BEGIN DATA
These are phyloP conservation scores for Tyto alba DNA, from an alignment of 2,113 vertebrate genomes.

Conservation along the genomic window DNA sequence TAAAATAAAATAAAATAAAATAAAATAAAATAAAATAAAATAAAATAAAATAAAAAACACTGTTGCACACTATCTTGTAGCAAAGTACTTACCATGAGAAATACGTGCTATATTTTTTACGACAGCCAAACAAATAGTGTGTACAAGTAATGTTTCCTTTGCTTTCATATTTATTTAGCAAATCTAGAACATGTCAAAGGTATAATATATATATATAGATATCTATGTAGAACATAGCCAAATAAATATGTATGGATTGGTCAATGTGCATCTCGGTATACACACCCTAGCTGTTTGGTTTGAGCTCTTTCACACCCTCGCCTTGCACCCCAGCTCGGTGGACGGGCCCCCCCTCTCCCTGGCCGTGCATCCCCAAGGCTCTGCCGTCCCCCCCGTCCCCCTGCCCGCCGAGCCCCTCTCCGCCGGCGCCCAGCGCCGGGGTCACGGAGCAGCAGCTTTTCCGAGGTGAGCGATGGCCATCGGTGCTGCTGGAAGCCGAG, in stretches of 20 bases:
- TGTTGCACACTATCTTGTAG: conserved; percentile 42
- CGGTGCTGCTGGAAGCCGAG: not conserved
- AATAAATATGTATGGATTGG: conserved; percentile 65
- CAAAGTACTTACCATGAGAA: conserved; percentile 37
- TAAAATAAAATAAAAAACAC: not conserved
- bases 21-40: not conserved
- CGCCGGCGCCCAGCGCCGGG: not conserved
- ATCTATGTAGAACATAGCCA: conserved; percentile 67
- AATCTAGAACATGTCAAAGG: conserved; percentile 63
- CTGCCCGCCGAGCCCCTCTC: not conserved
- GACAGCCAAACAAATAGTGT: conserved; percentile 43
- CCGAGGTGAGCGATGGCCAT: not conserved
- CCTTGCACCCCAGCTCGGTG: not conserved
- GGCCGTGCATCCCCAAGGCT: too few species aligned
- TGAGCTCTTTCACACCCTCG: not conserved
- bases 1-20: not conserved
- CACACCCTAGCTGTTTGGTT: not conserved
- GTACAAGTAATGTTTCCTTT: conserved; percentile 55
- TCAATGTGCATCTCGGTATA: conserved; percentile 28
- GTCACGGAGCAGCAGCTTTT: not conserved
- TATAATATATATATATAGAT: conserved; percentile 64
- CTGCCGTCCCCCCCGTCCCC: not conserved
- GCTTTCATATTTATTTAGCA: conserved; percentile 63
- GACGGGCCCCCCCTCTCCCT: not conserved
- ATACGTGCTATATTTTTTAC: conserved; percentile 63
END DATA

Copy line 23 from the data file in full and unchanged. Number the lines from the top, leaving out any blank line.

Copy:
- TATAATATATATATATAGAT: conserved; percentile 64